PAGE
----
San Antonio just experienced the hottest July on record

July 2022 also ends as the second hottest month ever recorded

The hottest July on record in San Antonio. (Copyright 2022 by KSAT - All rights reserved.)

Yes, you read that right. For the third month in a row, San Antonians experienced record heat.

With an average temperature of 89.8°, not only is July 2022 the hottest July on record, but it also comes in just below August 2011 as the second hottest month EVER in San Antonio’s recorded history. Records date back to 1885.

Although we’re used to the heat during the summer months, this year’s summer has been particularly hot and dry. Here’s a look at some facts to put things into perspective:

The high was at or above 100° for all but 2 days in July

  • Nearly every day in July saw a high temperature of at least 100° -- except for the 15th and 27th
  • July 11th’s 107° ties for the 5th hottest temperature on record in SA, July 10th’s 106° ties for the 6th hottest all-time -These numbers were paired with highs of 110° in Del Rio, 111° in Cotulla, and 109° in Pleasanton on July 11th.
  • Thursday, July 14th marked the 14th 100-degree day in a row, the 3rd longest streak in San Antonio since records have been kept. In 2013 we had 15 days in a row, with the summer of 1962 giving us an astounding 21 consecutive 100° days in a row.

Mornings were warmer than average

  • The average morning low for July 2022 was 78° - that’s 3.3° above average
  • Longest duration at 80° or above - From 8 a.m. on Saturday, July 9 through 6 a.m. Thursday, July 14, temperatures stayed above 80° at San Antonio Int’l. This is the longest such streak since records have been kept for this statistic (1946).

Driest first half of the year through July

  • Only 5.12″ of rain has fallen at the San Antonio International Airport - The least amount of rain recorded from January 1 through July 31. This stat is astounding because we can pick up over 5 inches of rain in just one event in San Antonio!

Why has it been so hot?

The primary reason for our unusually hot July (May & June, too!) is because La Niña conditions are ongoing. La Niña is a climate pattern in the Pacific Ocean, which usually results in warmer, drier weather for South Central Texas. This is especially true during the winter and spring, when San Antonio typically receives beneficial rain ahead of the usually dry summer months.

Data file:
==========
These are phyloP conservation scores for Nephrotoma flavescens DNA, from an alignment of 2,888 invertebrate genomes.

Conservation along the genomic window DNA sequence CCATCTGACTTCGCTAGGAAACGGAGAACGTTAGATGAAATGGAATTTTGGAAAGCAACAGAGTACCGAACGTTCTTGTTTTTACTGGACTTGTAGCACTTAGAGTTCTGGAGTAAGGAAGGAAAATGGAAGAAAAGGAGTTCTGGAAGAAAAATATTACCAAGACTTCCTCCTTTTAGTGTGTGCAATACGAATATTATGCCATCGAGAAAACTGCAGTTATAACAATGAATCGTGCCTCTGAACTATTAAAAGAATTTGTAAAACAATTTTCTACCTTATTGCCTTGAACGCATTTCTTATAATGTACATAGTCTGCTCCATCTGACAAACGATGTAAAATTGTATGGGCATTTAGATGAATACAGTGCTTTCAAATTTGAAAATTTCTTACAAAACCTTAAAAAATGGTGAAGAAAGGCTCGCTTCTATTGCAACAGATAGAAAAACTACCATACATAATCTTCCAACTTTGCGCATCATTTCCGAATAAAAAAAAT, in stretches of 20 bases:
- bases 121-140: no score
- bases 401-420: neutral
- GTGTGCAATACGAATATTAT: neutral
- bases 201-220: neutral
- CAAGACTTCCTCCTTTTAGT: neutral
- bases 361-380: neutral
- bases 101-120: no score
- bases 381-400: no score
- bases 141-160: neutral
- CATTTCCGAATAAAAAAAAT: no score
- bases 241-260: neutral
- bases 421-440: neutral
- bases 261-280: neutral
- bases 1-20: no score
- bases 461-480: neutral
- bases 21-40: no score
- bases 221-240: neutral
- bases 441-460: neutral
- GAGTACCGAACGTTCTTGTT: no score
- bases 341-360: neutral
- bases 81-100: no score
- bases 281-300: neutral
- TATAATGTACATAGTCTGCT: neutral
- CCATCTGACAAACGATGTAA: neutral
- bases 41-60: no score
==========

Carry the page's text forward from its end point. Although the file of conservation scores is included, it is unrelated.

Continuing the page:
As a result of La Niña, San Antonio has only received 5.12″ of rain for the year of 2022 so far - a rainfall deficit of more than 13 inches. Drought has become widespread and soils are dry. Without soil moisture, the atmosphere easily warms up, resulting in high temperatures hotter than average.

In addition to the natural effects of La Niña, there is abundant evidence that climate change causes Texas temperatures to average about two degrees warmer now than in the 20th century.

Records still in jeopardy

  • Most 100° days in a calendar year - As of July 31, San Antonio has recorded 51 days at 100° or above. We are well ahead of pace to beat out 2009′s 59 triple-digit days, barring any significant pattern changes.
  • Driest summer on record - This looks at the meteorological summer, using June, July, and August. As of now, San Antonio has only seen 0.64″ of rainfall between June and July. Unless we see 0.75″ between now and the end of August (which is entirely possible), then we’d beat out 2019′s driest summer.

Long way to go

We have a lot of summer left. In fact, San Antonio’s hottest temperature ever recorded took place in September measuring at 111° set back in 2000.

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About the Authors:

Sarah Spivey is a San Antonio native who grew up watching KSAT. She has been a proud member of the KSAT Weather Authority Team since 2017. Sarah is a Clark High School and Texas A&M University graduate. She previously worked at KETN News. When Sarah is not busy forecasting, she enjoys hanging out with her husband and cat, and playing music.

Justin Horne is a meteorologist and reporter for KSAT 12 News. When severe weather rolls through, Justin will hop in the KSAT 12 Storm Chaser to safely bring you the latest weather conditions from across South Texas. On top of delivering an accurate forecast, Justin often reports on one of his favorite topics: Texas history.